When you graduated from college, what did you imagine the corporate world would be like?
Maybe you fancied yourself sashaying into the office in a nice suit, surrounded by likeminded people and finally — finally! — buying that sports car/gadget/designer outfit you always wanted.
Well, that’s certainly part of the package. But there’s more. No matter what field you work in, you’ll be presented with some of the same challenges.
Once you spend enough time in your cubicle, you’ll quickly learn these things that few (if any) college professors teach you:
1. Getting hired is just the beginning
Of the thousands of applicants who applied for this one opening, the company chose you. That gives you every reason to act like a complete braggart on the first day on the job, right?
Hold your horses. Remember, your coworkers also had to go through a rigorous application process to get where they are now, plus they know the ins and out of the company. You don’t. You’re not exactly on equal footing with them.
Plus, you still have to comply with company rules, learn the organizational culture and figure out how to get along with difficult coworkers, just to start. Speaking of which…
2. People skills are (almost) everything
If you’re shy and reserved, you may have a little more trouble in an office environment than your outgoing office mates. After all, you have to spend at least eight hours with them, and face-to-face interaction is inevitable.
It’s tempting to just bury yourself in your work and wait for the clock to signal “Logout time!”, but you’ll find everyday life more bearable if you make the effort to be friendly with your coworkers.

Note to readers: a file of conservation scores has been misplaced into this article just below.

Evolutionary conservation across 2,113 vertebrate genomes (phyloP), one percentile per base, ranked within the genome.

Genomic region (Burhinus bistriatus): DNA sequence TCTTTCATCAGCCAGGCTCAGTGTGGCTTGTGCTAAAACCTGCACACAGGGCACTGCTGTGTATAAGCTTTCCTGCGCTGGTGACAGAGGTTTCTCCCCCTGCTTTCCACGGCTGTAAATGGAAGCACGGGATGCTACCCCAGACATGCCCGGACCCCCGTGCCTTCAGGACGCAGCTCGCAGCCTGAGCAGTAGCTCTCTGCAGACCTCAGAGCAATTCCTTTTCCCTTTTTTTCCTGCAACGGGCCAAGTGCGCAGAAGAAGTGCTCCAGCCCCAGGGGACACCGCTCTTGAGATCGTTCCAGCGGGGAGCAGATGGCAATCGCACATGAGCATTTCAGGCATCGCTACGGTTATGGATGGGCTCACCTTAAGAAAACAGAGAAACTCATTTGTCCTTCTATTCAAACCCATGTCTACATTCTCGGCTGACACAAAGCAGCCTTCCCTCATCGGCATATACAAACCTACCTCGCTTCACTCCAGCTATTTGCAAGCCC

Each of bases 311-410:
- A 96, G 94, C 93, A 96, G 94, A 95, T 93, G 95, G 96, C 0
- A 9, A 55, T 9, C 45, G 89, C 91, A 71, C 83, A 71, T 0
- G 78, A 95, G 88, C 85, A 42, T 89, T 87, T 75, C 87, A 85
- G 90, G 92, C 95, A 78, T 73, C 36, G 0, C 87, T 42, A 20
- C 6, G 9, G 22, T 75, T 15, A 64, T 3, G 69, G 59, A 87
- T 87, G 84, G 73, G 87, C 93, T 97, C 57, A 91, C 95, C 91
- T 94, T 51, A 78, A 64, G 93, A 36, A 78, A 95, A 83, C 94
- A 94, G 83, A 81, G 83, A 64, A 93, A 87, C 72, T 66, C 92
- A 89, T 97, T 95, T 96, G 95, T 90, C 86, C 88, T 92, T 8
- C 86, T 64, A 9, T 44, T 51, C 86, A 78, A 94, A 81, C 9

3. Monotony is part of the job
As with starting anything new, finding your footing at first will be tough. You’ll have to learn the processes, sit through meetings in which you have no idea what’s going on, figure out how to read your boss and navigate the best way to work with your team.
Once you iron everything out, you’ll find the challenge shifts from adjusting to the corporate culture to ensuring that no workday becomes boring (at least, for you).
Find ways to break the monotony. Look for new challenges to keep learning. Don’t succumb to the Internet vortex and spend all day glued to your computer scrolling through Buzzfeed or online window shopping.
Add choice mementos to your workspace (e.g. pictures of loved ones, inspirational notes, small toys) and get up from your desk, move around and chitchat with coworkers when you have a break.
4. Accepting any job is risky
Surprised I just described employment as a risk? Contrary to what you may have been taught, having a job does not guarantee financial stability. (Click here to Tweet this thought.)
If the inflation rate outstrips your annual salary increase or if you get handed a pink slip, you’re in a dangerous situation. So it’s a good idea to have a backup source of income, such as savings, bonds and stocks or a side job to bring in extra income.
Living below your means also helps.
5. Always think two steps ahead
There’s no need to feel stuck in your job, even in a bleak labor market.
You can stick it out and hope your three to five years will count for something. Or, you can leave right now — but not before landing another steady source of income with the help of good networking. You can also start a side business, and if it seems to have a promising future, you can kiss your employer goodbye.
I’m not suggesting you bolt every time you get a corporate job offer. Far from it. I’m saying it helps to think realistically when it comes to dipping your toe in the “real world” water.